The author added a fourth verse in 1978.6 In 1981, I sat for the first time with the Primary general board on the stand in the Tabernacle for the Women’s Conference. I heard Sister Camilla Kimball refer to this song in her talk as “the gospel in a nutshell.”
Even without a survey to tell us, we know that this is the most often sung Primary song. For years, it only had three verses—even in the 1985 hymnbook arrangement. We were pleased to include the fourth verse, which added the word “celestial” to the vocabulary of the songbook.
Because this song is also in the hymnbook, the key was changed from D to C, and a descant for voice or instrument was written by Darwin Wolford. Brother Wolford was integral to the quality of the music in the book as he edited and refined every piece in the collection.
A nice way to enhance this song is to sing three verses from the songbook and conclude with the hymnbook. In other words, three verses sung in the key of C (sing the descant with verse three), and the fourth verse in the key of D (have a violin or flute transpose the descant up one step).
When we were determining the style for the illustrations in the book, Beth Whittaker submitted the drawing on this page. We loved the timeless look of the little girl and assigned it to this song.
I have heard many inspirational stories about “I Am a Child of God.” Here are two—one of conversion and one of comfort:
When Akiko Hirano first visited a Mormon Church meeting in Japan, she heard some missionaries sing “I Am a Child of God.” The spirit whispered to her that she, too, was a child of God. She agreed to have the discussions and soon was baptized. When I met her, she was preparing to serve a mission. She said, “I am very happy to be Mormon and to live in gospel. I want to play piano and sing songs with family all around.” I felt fortunate to have Akiko come to my home and tell me how this song helped her recognize the gospel.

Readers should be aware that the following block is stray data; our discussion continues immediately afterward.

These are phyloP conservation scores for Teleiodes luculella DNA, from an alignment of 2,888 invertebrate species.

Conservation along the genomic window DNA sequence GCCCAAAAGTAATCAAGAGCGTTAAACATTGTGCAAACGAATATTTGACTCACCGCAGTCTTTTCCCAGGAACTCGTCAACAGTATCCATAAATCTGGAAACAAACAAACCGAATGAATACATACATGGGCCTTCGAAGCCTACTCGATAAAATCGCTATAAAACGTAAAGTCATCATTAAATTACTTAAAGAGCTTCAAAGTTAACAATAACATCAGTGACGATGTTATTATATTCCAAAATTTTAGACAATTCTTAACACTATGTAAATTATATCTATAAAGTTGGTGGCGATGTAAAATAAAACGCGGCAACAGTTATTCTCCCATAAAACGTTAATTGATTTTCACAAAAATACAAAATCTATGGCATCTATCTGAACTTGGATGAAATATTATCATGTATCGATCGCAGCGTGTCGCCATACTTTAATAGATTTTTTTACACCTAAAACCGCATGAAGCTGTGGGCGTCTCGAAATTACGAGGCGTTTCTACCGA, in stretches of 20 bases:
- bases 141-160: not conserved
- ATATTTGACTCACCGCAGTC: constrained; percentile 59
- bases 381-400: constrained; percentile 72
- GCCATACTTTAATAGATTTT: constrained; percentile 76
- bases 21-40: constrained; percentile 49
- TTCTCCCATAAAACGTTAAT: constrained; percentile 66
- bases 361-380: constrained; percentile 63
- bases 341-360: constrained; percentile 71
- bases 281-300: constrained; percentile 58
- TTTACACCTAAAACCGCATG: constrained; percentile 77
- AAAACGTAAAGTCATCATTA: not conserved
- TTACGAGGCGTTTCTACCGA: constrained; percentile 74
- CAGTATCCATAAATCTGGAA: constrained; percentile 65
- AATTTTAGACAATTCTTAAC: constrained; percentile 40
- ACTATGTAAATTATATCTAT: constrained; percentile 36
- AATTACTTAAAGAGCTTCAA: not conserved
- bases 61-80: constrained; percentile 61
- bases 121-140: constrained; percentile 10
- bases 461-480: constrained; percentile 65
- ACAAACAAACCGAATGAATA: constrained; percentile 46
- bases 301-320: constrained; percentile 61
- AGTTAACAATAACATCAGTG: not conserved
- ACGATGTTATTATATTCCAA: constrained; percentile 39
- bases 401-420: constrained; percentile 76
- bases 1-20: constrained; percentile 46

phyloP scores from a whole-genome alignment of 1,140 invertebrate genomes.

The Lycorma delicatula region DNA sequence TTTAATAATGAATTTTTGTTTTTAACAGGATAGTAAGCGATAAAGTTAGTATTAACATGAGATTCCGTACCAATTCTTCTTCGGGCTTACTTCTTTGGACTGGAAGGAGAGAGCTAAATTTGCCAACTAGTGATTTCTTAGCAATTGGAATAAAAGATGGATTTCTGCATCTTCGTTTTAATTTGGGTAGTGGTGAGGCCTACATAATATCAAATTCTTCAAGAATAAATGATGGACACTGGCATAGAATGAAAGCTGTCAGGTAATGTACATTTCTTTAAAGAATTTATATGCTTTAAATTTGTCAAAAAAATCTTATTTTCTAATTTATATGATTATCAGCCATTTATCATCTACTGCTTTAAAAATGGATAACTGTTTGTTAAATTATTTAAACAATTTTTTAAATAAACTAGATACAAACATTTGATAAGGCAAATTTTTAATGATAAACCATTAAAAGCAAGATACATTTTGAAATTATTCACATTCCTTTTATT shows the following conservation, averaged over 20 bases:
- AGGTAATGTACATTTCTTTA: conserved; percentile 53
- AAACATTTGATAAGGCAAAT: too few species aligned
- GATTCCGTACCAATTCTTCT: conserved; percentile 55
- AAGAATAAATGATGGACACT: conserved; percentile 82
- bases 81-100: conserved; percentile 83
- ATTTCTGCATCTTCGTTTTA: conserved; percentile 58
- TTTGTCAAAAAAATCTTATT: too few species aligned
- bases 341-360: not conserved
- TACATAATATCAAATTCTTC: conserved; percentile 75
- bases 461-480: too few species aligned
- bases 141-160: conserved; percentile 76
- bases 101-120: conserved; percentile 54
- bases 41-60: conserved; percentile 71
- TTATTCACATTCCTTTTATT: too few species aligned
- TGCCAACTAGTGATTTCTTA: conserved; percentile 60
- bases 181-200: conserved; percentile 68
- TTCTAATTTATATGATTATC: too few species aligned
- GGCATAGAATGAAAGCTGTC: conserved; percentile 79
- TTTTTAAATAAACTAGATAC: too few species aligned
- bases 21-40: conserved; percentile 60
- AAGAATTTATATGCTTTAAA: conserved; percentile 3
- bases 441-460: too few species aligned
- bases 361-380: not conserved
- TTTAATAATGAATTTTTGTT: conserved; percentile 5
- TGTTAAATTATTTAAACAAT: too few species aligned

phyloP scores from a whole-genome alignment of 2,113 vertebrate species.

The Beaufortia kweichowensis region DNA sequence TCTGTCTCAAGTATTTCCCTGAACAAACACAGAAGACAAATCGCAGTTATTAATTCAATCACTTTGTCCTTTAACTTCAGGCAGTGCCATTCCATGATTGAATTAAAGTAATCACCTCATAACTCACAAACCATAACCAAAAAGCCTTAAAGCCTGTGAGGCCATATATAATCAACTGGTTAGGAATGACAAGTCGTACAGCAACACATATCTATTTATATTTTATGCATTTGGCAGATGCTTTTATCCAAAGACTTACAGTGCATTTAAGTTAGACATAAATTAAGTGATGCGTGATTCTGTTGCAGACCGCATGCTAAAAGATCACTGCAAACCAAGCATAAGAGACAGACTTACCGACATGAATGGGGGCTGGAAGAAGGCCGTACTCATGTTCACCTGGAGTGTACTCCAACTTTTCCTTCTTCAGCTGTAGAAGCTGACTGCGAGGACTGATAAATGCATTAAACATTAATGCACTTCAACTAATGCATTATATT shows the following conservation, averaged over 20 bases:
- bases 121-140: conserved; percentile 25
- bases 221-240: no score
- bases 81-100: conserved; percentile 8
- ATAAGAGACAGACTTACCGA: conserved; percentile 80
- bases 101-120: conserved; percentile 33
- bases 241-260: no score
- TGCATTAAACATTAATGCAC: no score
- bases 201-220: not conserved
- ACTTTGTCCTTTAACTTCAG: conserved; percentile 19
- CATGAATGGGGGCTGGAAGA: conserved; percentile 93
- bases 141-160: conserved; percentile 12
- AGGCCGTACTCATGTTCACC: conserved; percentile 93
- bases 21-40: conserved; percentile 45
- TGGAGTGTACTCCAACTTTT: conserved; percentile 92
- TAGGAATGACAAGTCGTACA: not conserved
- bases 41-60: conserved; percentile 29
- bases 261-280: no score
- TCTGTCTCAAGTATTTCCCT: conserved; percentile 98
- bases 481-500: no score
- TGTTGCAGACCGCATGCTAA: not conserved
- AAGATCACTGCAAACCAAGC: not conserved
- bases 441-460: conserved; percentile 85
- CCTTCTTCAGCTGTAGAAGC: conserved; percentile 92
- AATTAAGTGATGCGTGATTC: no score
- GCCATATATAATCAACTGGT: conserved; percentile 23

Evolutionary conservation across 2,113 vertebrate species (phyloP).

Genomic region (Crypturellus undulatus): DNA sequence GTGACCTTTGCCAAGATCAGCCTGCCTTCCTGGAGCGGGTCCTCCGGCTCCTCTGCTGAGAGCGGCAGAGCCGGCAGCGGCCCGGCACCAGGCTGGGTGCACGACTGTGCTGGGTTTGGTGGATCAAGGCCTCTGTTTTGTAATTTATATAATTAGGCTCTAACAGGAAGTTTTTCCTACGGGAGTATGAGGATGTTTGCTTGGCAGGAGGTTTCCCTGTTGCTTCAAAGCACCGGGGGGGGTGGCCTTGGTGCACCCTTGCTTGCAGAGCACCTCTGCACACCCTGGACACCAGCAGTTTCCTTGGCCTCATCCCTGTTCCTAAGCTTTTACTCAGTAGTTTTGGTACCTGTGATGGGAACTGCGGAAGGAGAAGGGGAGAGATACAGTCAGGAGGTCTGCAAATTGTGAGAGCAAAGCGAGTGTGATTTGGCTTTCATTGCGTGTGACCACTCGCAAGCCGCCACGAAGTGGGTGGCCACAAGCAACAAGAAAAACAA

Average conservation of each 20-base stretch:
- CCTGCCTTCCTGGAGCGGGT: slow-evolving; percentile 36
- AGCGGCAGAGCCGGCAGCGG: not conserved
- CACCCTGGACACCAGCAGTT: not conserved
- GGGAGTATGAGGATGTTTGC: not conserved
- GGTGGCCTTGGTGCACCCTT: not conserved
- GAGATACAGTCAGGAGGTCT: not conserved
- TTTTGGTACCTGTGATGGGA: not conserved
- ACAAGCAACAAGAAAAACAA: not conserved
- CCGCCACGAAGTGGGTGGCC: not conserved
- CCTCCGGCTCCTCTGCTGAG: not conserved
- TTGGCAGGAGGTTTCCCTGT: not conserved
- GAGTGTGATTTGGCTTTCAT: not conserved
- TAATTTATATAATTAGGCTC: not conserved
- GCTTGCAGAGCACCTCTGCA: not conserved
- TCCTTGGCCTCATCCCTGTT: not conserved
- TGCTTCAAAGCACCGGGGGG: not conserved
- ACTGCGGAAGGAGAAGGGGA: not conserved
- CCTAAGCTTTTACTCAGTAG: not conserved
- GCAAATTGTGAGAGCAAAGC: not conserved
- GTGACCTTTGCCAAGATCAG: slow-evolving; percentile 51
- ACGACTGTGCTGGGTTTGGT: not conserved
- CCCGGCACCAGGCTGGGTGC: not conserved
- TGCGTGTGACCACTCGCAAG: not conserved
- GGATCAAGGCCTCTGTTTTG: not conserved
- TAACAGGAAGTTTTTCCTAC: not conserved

Sister Daryl Van Dam Hoole shared her tender experience with this song in the following letter:
The very premature birth of our twin baby girls, Janet and Jean, on January 18, 1958, caught Hank and me totally by surprise. Then the subsequent death of little Janet six days later found us even more unprepared. We were advised against a graveside service, saying it would be much better to hold a short funeral so our family and friends could be protected from the wintry elements and so music and the spoken word could be heard without the sound of the wind and passing traffic.
Mother suggested some special music. She told of a beautiful, new children’s song that had been introduced at a recent Primary general conference and offered to contact the young nine-year-old girl who had sung the song in the Tabernacle in hopes she would do so again for Janet.
Little did we know then that the inspired song would become one of the most beloved and frequently sung of any hymn throughout the entire Church. I never hear it sung here at home or as we visit other countries, without thinking of Janet.
Leave your Singing Time Ideas
How will you teach I Am a Child of God in singing time? Leave a comment with your suggestions!
Check out this quick tutorial video for accessing the Resource Library:
These printables are filed on my Resource Library page under Song Title > I Am a Child of God.